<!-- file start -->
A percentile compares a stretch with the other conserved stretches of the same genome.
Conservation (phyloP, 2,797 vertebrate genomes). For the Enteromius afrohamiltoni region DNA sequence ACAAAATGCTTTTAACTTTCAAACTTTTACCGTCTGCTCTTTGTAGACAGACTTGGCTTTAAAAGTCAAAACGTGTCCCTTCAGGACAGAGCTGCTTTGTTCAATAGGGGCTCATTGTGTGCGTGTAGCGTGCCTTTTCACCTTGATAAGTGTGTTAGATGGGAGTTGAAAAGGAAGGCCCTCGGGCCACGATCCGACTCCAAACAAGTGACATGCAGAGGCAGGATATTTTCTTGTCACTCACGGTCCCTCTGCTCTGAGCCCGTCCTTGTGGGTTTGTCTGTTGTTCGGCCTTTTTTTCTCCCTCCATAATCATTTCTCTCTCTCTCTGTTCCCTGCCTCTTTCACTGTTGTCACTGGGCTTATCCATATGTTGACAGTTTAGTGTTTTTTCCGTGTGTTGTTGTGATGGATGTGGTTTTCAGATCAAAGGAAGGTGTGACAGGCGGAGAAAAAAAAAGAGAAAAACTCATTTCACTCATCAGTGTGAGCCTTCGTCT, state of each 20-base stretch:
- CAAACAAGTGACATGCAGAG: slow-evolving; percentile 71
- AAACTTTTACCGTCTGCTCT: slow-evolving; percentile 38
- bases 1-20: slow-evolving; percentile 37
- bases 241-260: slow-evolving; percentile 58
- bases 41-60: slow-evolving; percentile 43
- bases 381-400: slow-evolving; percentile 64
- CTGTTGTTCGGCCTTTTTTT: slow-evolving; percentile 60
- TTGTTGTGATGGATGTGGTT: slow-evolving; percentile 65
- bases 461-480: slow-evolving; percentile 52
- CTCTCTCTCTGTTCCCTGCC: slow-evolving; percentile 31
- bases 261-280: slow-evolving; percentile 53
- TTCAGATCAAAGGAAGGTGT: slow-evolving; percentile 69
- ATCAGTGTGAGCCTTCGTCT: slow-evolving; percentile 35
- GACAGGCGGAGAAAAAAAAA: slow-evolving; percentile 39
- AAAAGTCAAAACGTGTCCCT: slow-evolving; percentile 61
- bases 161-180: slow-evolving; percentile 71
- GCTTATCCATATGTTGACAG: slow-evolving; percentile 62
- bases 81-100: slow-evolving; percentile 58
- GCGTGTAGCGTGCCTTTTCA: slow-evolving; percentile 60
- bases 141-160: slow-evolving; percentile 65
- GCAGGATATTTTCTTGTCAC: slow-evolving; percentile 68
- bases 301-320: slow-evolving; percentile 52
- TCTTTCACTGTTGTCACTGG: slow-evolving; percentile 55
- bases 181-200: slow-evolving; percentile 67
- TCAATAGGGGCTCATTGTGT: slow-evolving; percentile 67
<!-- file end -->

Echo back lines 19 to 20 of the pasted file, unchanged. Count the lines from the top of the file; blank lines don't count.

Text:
- GCTTATCCATATGTTGACAG: slow-evolving; percentile 62
- bases 81-100: slow-evolving; percentile 58